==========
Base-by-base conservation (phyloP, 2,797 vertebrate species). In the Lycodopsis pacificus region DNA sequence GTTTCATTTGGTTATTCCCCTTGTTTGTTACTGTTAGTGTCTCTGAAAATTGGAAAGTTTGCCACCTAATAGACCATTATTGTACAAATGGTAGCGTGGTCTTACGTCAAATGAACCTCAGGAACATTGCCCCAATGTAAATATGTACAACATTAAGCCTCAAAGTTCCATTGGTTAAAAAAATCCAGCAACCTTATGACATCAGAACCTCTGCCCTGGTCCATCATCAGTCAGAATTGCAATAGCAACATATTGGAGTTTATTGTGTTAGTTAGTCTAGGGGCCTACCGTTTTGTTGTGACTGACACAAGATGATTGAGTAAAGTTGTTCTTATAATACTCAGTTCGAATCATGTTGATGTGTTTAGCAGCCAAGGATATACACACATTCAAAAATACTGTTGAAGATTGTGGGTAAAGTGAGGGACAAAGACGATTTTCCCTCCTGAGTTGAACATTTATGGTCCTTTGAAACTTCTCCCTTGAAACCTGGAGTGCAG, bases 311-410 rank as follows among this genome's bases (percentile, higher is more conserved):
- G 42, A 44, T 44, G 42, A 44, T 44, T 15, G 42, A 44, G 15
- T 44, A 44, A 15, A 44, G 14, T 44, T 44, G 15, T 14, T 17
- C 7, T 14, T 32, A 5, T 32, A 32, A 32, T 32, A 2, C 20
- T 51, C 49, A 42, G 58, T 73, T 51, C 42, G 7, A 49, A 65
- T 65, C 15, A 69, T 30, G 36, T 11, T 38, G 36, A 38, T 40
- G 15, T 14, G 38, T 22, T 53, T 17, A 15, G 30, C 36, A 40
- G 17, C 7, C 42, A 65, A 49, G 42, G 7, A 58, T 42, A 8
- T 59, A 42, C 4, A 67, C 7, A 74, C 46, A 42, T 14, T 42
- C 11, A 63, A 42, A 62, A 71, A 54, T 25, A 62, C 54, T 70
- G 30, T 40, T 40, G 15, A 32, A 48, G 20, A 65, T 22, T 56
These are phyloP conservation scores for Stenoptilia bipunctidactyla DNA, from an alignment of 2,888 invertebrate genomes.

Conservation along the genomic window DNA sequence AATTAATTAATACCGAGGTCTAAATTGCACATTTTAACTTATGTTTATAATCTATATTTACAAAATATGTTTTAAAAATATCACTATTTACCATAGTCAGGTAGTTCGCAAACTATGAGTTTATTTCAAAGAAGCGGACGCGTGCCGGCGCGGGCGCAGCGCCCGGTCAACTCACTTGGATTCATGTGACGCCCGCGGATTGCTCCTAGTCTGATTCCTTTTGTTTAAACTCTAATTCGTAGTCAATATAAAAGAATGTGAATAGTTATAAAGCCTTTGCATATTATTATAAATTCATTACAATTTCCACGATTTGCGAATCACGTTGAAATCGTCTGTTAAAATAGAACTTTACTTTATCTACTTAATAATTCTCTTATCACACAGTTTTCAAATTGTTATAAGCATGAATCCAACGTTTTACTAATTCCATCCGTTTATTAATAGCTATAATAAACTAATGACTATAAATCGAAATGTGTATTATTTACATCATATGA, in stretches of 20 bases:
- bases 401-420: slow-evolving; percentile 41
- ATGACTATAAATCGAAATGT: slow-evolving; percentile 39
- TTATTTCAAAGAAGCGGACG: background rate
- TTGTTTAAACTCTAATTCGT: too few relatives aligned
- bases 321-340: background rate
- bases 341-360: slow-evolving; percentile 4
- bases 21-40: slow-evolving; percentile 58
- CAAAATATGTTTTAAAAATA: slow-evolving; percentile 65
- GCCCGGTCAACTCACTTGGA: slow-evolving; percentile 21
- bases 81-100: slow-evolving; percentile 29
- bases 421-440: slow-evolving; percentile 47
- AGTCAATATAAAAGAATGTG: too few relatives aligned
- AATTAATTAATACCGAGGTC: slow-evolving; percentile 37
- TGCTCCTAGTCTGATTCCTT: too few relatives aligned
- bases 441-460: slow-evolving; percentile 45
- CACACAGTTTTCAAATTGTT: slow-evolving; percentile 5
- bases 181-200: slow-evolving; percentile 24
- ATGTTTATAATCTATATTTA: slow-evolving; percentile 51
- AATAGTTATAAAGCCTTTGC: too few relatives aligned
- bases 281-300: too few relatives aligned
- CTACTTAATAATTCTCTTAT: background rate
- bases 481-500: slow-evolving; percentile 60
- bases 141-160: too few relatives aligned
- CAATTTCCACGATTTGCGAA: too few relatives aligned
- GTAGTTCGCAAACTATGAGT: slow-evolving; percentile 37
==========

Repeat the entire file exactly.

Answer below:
Base-by-base conservation (phyloP, 2,797 vertebrate species). In the Lycodopsis pacificus region DNA sequence GTTTCATTTGGTTATTCCCCTTGTTTGTTACTGTTAGTGTCTCTGAAAATTGGAAAGTTTGCCACCTAATAGACCATTATTGTACAAATGGTAGCGTGGTCTTACGTCAAATGAACCTCAGGAACATTGCCCCAATGTAAATATGTACAACATTAAGCCTCAAAGTTCCATTGGTTAAAAAAATCCAGCAACCTTATGACATCAGAACCTCTGCCCTGGTCCATCATCAGTCAGAATTGCAATAGCAACATATTGGAGTTTATTGTGTTAGTTAGTCTAGGGGCCTACCGTTTTGTTGTGACTGACACAAGATGATTGAGTAAAGTTGTTCTTATAATACTCAGTTCGAATCATGTTGATGTGTTTAGCAGCCAAGGATATACACACATTCAAAAATACTGTTGAAGATTGTGGGTAAAGTGAGGGACAAAGACGATTTTCCCTCCTGAGTTGAACATTTATGGTCCTTTGAAACTTCTCCCTTGAAACCTGGAGTGCAG, bases 311-410 rank as follows among this genome's bases (percentile, higher is more conserved):
- G 42, A 44, T 44, G 42, A 44, T 44, T 15, G 42, A 44, G 15
- T 44, A 44, A 15, A 44, G 14, T 44, T 44, G 15, T 14, T 17
- C 7, T 14, T 32, A 5, T 32, A 32, A 32, T 32, A 2, C 20
- T 51, C 49, A 42, G 58, T 73, T 51, C 42, G 7, A 49, A 65
- T 65, C 15, A 69, T 30, G 36, T 11, T 38, G 36, A 38, T 40
- G 15, T 14, G 38, T 22, T 53, T 17, A 15, G 30, C 36, A 40
- G 17, C 7, C 42, A 65, A 49, G 42, G 7, A 58, T 42, A 8
- T 59, A 42, C 4, A 67, C 7, A 74, C 46, A 42, T 14, T 42
- C 11, A 63, A 42, A 62, A 71, A 54, T 25, A 62, C 54, T 70
- G 30, T 40, T 40, G 15, A 32, A 48, G 20, A 65, T 22, T 56
These are phyloP conservation scores for Stenoptilia bipunctidactyla DNA, from an alignment of 2,888 invertebrate genomes.

Conservation along the genomic window DNA sequence AATTAATTAATACCGAGGTCTAAATTGCACATTTTAACTTATGTTTATAATCTATATTTACAAAATATGTTTTAAAAATATCACTATTTACCATAGTCAGGTAGTTCGCAAACTATGAGTTTATTTCAAAGAAGCGGACGCGTGCCGGCGCGGGCGCAGCGCCCGGTCAACTCACTTGGATTCATGTGACGCCCGCGGATTGCTCCTAGTCTGATTCCTTTTGTTTAAACTCTAATTCGTAGTCAATATAAAAGAATGTGAATAGTTATAAAGCCTTTGCATATTATTATAAATTCATTACAATTTCCACGATTTGCGAATCACGTTGAAATCGTCTGTTAAAATAGAACTTTACTTTATCTACTTAATAATTCTCTTATCACACAGTTTTCAAATTGTTATAAGCATGAATCCAACGTTTTACTAATTCCATCCGTTTATTAATAGCTATAATAAACTAATGACTATAAATCGAAATGTGTATTATTTACATCATATGA, in stretches of 20 bases:
- bases 401-420: slow-evolving; percentile 41
- ATGACTATAAATCGAAATGT: slow-evolving; percentile 39
- TTATTTCAAAGAAGCGGACG: background rate
- TTGTTTAAACTCTAATTCGT: too few relatives aligned
- bases 321-340: background rate
- bases 341-360: slow-evolving; percentile 4
- bases 21-40: slow-evolving; percentile 58
- CAAAATATGTTTTAAAAATA: slow-evolving; percentile 65
- GCCCGGTCAACTCACTTGGA: slow-evolving; percentile 21
- bases 81-100: slow-evolving; percentile 29
- bases 421-440: slow-evolving; percentile 47
- AGTCAATATAAAAGAATGTG: too few relatives aligned
- AATTAATTAATACCGAGGTC: slow-evolving; percentile 37
- TGCTCCTAGTCTGATTCCTT: too few relatives aligned
- bases 441-460: slow-evolving; percentile 45
- CACACAGTTTTCAAATTGTT: slow-evolving; percentile 5
- bases 181-200: slow-evolving; percentile 24
- ATGTTTATAATCTATATTTA: slow-evolving; percentile 51
- AATAGTTATAAAGCCTTTGC: too few relatives aligned
- bases 281-300: too few relatives aligned
- CTACTTAATAATTCTCTTAT: background rate
- bases 481-500: slow-evolving; percentile 60
- bases 141-160: too few relatives aligned
- CAATTTCCACGATTTGCGAA: too few relatives aligned
- GTAGTTCGCAAACTATGAGT: slow-evolving; percentile 37